Thursday, December 17, 2015

Laser Cut Buildings: Let's Cut To The Chase!

    Some of the best things about this hobby of war gaming is that there are now so many companies out there to help you on your vision. And when it comes to terrain, I tend to get a little crazy with. I admit that it is like a disease. I am always looking to improve. Not everyone is like that, though. I have played games with people who brought only felt pieces cut in different shapes and colors and used that only as their terrain. I have even read somewhere in a war games magazine that one person drew their terrain on a white dry erase board. That was it! No lie!
  However, I like making awesome terrain, but I still have not gone to the point of making my own buildings. There are two reasons for this. One, I am having the trouble about how to go about designing and building them. Which leads to the second reason, I would want it to be made of resin. As a quote from Boris the Blade in the movie Snatch: "The weight is the sign of reliability. I always go with reliability. If it doesn't work, you can always hit him with it." Now, I am not planning on beating anyone down with a terrain piece, but I have to agree with old Boris. I once was carrying a box of my buildings across a parking lot and then, tripped and fell. Nothing broke! I think we all have those scary moments with miniatures. The point is, I don't seem to break heavy resin stuff.
   So about laser cut buildings. I tend to still keep an open mind about modeling. My wife, Kalissa and I recently gained a few MDF projects. A lot of these buildings are for our near future Bolt Action Tournament. Kalissa has gained a lot of support from our gaming community. We got Impudent Mortal to help out as well, as a few of our friends. Warlord Games is helping and well as Gothic Line Miniatures. All great things when doing a first time tournament. It is something to look forward to.
   For buildings, we have several 4Ground Buildings I am building for a friend. The trade off is that I get to use them and his mat as a table in our tournament. We bought a Sarissa building from Warlord with more tanks to try out. And lastly, Impudent Mortal donated buildings for us to use.
   Okay, it is time for my feelings of laser cut. I have found that they are alright to work with. Until I paint a bunch of them tomorrow or the next day will I not feel satisfied. I tend to do this with all projects. So do not use my current feeling of unpainted as a decision making guide. I think my main thing that bothers me when I see them are the unpainted painted ones. I am annoyed when I see the laser cut burns on the edges. This brings us to reviews.
   The 4ground buildings:
   My friend, Danny had five of these to build. They came pre-painted. Now, to give credit to 4ground, they can't really do anything about laser cut burns while be painted at the same time. However, I feel people need to finish painting to edges. Of course, everyone of the pre-painted ones I have seen, no one painted any further. They are strong buildings with lots of reinforcement. They have nearly everything doubled walled. That is great to make it tough, but I felt like it was a little overkill. This is a problem for me when using lots of glue. I tend to use Loctite Control Gel for most of my projects. It tends to be on the expensive side, but I like that I can just count to 30 when gluing metal and it is done. Other materials are even quicker. Here is an unfinished example of one of 4ground's row homes below.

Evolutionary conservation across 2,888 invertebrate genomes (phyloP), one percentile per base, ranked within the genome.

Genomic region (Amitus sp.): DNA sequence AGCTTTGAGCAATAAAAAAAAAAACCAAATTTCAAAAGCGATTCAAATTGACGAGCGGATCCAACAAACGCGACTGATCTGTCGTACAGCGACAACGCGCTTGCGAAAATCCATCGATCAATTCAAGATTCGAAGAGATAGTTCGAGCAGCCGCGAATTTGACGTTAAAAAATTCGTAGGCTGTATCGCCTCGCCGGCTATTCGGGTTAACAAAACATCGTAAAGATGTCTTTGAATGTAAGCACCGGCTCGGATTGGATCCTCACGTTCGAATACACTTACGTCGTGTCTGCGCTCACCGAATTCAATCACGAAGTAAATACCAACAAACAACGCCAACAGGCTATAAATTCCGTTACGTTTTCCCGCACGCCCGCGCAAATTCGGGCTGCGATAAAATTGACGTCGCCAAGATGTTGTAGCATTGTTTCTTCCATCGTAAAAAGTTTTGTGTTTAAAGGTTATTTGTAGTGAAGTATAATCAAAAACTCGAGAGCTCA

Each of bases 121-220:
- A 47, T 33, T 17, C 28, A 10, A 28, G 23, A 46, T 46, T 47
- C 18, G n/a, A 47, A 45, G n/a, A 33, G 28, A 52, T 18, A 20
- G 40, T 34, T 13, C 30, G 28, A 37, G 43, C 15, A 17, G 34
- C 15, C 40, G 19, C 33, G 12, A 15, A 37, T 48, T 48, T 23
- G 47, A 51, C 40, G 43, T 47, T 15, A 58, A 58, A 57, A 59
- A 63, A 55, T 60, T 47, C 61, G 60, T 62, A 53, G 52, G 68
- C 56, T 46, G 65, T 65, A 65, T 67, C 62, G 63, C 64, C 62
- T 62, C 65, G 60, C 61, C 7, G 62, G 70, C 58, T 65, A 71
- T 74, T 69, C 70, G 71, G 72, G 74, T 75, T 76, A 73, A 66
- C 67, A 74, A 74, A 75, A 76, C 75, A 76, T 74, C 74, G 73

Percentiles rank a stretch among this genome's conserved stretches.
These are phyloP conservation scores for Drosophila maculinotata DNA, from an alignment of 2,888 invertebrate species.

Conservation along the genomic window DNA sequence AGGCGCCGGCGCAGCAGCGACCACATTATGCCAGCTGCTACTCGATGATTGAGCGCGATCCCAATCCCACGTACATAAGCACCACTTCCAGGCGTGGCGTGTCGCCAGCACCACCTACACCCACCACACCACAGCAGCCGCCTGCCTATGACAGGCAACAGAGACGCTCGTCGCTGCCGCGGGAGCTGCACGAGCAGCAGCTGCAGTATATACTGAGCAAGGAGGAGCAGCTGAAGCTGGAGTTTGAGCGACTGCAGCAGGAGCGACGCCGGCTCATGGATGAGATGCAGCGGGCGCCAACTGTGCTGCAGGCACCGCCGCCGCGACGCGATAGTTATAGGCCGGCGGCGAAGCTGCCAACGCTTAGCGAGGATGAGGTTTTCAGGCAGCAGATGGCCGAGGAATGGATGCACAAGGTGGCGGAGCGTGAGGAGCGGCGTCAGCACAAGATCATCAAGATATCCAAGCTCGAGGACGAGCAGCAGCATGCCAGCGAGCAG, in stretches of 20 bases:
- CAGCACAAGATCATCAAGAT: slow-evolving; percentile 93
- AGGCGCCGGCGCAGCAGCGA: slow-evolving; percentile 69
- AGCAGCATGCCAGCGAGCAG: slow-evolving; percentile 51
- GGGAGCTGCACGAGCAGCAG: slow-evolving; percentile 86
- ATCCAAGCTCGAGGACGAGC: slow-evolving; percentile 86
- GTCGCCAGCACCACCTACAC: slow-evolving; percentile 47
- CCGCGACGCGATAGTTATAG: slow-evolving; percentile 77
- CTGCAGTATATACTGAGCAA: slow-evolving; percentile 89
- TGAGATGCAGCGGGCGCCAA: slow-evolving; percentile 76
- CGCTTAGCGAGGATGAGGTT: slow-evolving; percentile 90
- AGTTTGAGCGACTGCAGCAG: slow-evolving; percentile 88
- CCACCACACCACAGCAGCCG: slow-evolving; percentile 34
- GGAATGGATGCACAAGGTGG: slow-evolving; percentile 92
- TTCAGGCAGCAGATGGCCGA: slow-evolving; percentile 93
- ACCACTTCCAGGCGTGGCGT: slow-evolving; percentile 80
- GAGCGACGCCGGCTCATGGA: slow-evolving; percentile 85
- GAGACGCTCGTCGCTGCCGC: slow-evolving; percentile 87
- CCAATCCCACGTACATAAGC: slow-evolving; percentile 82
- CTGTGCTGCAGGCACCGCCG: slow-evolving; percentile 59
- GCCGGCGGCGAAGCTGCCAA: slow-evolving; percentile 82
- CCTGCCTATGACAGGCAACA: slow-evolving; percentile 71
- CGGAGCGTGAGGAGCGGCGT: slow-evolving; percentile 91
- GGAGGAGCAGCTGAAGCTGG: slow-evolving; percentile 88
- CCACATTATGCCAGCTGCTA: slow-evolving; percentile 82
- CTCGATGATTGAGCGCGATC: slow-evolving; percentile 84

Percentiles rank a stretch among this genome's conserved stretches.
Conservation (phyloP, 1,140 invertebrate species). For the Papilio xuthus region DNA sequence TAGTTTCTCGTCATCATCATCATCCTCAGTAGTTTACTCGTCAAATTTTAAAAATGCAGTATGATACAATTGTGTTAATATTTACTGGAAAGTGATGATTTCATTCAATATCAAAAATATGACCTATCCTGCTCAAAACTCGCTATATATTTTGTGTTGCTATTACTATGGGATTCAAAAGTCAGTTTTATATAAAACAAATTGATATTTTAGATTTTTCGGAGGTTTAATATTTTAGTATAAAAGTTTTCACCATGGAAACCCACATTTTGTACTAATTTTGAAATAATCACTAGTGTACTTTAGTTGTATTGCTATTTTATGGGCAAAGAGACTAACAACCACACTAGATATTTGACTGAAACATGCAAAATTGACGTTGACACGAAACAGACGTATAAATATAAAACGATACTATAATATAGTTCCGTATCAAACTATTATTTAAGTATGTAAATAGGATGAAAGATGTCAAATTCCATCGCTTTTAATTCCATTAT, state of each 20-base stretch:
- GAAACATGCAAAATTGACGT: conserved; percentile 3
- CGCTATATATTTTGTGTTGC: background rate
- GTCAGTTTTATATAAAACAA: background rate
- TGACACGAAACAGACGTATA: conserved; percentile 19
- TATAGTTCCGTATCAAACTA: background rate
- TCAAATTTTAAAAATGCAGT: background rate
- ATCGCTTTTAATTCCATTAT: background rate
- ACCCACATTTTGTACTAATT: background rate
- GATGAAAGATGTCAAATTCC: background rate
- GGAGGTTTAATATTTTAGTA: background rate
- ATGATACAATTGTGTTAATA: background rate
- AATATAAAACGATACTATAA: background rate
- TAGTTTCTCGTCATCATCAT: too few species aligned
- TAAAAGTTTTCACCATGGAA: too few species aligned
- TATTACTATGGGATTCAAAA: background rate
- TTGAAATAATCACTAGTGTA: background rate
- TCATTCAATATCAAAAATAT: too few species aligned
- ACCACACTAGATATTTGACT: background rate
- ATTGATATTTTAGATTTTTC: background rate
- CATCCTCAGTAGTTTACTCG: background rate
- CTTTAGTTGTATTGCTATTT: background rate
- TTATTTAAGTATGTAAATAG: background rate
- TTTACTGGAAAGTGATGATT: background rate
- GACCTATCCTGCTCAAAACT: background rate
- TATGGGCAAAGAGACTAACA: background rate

The temptation to paint those edges are killing me.

The double wall does allow for some extra detail like holes in the walls.

They added stairs for an extra touch, though more glue!
     Sarissa Buildings:
  I've been looking at these building forever. We got one of their Dutch houses, because I have been modeling our WW2 stuff mainly around Operation Market Garden. Now, unlike the 4ground buildings, this building was stupid quick to build. I think it took me five minutes. I was informed by my friend, Hugh, that these were their first production runs, so there is a chance they have added more detail. My only complaint is that with simple, I am going to find myself adding 3-D elements later. Also, the rooms are small. As in really small! They are closets for my 28mm Germans. Again, they most likely changed with newer production lines. I will probably get more of these for Market Garden games. Here it the one I got below.

It is a little small, but matches up with other resin ones I have in size.

The up stairs closets!

Down stairs.

Impudent Mortal Buildings:
    This is a smaller company in the U.S.A. I first saw them from my friend, Hugh who purchased them from the vendor table at the Siege of Augusta Convention. This was before we started going to conventions. They have nice detail and are fairly simple to build. They have a fairly large footprint, but not a lot of choices for historical. After the tournament, we will see if we an push for more. However, simple is good in this case. The roof is not designed to be one solid lift off piece. Not really a problem. I found their way of addressing multi-floors interesting. They cut out a section, so you do not have to lift multi-floors. In a way, it makes for a stronger building. Besides, I do not think there is a need for that much room on the top floor. As long as, people can stand up on the next floor, it is playable. I would show the Stable, because it is awesome, but I have to finish building it. Here is a example of theirs below.
I glued one side of the roof for more stability, since there is plenty of room.

      Like I said before, I tend to be more judgemental before I finish projects. I am looking into Charlie Foxhole Miniatures building in the future, since they have some good designs. But first, I will finish what I have. I'll post the finished stuff soon enough.

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